Q: I'm a baby boomer and have been consistently eating healthfully and exercising—doing cardio and weight training—for almost 20 years. My body still looks good for my age, but not as good as it did 10 years ago. Is it possible for an older body to look hard and lean like a young body? If so, what should I do differently?
A: How "old" you look depends on several different factors. While there doesn't seem to be a study that has compared people who eat well and those who don't with how old they look, every cell in the body needs nutrients to stay healthy. Nutrient deficiencies of various types can manifest physically (accelerating the graying of hair, causing variations in skin texture and condition, etc.). So, it stands to reason that the less junk and the more nutritious food that you eat, the younger your body will look.
At the very least, regular exercisers seem to have younger-acting bodies. In fact, a study published recently in the Archives of Internal Medicine compared the DNA of 2,401 adult twins. The men and women reported details about their overall health, such as the presence of illness, and also how much recreational exercise and other types of physical activity that they had performed during the past year. They estimated how often and how intensely they exercised. The inactive subjects exercised for only about 16 minutes per week. The moderate exercisers did, on average, around 102 minutes per week. The heavy exercisers performed around 199 minutes per week.
The results showed that those who exercised the least were more likely to be overweight, as reflected by their Body Mass Index. And when the subjects' blood cells were examined, researchers found that those who exercised the most had the longest telomeres, or DNA segments, which tend to shorten with age. So, on the inside anyway, the regular exercisers had "younger" bodies than the more sedentary folks.
Since the length of telomeres of white blood cells is influenced by genetics, a comparison between 67 pairs of these twins was also made because they have similar genetic tendencies. The researchers found that there was still a significant difference between a more active twin and a less active twin. (Keep in mind that this study only found a link between DNA length and physical activity.) Because researchers relied on what the subjects told them, the study did not prove that more exercise results in "younger" DNA. (To get proof, a clinical experiment would have to be performed on a group of people.) Still, the fact that even the twins showed differences suggests that exercising may have seriously positive effects on aging.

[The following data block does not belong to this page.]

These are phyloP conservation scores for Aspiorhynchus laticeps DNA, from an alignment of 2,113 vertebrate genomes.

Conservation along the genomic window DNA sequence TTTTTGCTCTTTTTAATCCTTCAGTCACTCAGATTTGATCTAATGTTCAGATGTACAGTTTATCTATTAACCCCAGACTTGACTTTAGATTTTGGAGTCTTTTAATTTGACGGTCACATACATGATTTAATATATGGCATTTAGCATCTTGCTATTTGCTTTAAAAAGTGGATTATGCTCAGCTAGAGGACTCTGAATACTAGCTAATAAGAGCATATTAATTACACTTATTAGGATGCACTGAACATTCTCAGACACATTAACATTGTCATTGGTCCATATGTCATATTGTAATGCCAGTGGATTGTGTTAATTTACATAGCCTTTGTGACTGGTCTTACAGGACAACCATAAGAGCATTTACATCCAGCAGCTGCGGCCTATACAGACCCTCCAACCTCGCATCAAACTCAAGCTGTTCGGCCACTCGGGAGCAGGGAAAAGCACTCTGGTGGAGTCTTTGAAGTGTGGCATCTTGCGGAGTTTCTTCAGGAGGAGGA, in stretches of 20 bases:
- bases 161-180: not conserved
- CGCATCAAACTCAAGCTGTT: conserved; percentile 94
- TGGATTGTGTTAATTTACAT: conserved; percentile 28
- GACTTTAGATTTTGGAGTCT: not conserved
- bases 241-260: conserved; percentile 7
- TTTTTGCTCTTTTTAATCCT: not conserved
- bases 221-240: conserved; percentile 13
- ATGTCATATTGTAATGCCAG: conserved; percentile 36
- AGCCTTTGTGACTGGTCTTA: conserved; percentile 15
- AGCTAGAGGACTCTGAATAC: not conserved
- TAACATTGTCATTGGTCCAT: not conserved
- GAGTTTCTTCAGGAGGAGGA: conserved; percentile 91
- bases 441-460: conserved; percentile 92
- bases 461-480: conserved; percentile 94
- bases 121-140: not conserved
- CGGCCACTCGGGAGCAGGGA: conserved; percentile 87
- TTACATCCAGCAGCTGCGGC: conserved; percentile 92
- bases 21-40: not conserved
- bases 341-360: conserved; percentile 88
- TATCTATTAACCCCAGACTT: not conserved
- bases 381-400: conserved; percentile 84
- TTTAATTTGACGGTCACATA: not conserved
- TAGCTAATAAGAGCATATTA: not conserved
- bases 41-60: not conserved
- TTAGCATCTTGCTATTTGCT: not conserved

Of course, we're talking about white blood cells, not buff body parts. There's no doubt that exercise, especially weight-training, can keep muscles strong and firm. And since muscle mass declines with age, a person who weight trains, in addition to doing cardio, is likely to have a firmer and younger-looking body.
But exercise isn't always a foolproof way to look younger because looking older may also be a result of weathered skin; people who exercise outdoors may be exposed to more radiation from the sun, and therefore may have more wrinkles. People who are too lean may have a gaunt face with more noticeable wrinkles compared to a person who has more fat in his or her face. (Note that you can be fit and overweight.) And no matter what shape a person is in, dated hair-dos and frumpy outfits may add years to how they look!
On the other hand, perhaps the most potent sign of youthfulness is energy. And someone who eats nutritious foods and who exercises regularly tends to have boundless energy. While you may not be able to look 20 when you're 60, one thing is for sure: Keeping all the cells in your body in shape with the right foods (lots of fruits, vegetables, beans, whole grains) and with daily cardiovascular and weekly resistance workouts will ensure that you look darn good for your age.
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